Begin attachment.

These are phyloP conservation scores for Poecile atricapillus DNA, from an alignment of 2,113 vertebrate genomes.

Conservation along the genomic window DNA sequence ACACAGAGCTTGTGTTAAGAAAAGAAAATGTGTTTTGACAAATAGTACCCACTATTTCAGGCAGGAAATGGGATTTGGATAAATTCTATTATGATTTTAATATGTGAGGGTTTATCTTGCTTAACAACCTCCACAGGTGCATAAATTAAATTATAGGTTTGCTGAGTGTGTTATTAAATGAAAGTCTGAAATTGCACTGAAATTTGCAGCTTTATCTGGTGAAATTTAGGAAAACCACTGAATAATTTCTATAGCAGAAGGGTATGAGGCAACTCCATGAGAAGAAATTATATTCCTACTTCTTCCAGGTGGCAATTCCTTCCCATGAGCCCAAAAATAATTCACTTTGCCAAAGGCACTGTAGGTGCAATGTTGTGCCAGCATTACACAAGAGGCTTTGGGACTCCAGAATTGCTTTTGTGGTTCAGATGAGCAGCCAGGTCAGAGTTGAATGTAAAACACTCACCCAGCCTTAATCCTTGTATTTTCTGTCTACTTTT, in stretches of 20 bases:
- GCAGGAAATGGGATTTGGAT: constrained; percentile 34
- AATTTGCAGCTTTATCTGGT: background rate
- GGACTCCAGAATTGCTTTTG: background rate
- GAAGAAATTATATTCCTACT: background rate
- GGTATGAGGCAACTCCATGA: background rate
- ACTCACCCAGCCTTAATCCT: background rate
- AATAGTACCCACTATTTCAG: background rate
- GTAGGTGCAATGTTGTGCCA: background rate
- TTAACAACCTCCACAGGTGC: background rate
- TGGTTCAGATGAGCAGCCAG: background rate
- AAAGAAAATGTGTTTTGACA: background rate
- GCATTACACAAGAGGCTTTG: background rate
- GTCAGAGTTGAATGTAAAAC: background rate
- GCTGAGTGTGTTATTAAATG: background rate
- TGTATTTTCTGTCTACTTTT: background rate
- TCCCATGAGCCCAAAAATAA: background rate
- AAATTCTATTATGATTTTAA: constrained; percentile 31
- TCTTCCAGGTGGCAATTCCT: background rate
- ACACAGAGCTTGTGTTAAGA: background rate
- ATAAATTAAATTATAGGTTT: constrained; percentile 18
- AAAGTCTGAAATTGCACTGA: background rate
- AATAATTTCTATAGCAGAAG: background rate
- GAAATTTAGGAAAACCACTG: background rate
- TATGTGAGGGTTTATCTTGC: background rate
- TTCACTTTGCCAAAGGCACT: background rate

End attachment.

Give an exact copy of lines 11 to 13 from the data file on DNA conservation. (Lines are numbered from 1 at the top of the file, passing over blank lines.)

- TTAACAACCTCCACAGGTGC: background rate
- TGGTTCAGATGAGCAGCCAG: background rate
- AAAGAAAATGTGTTTTGACA: background rate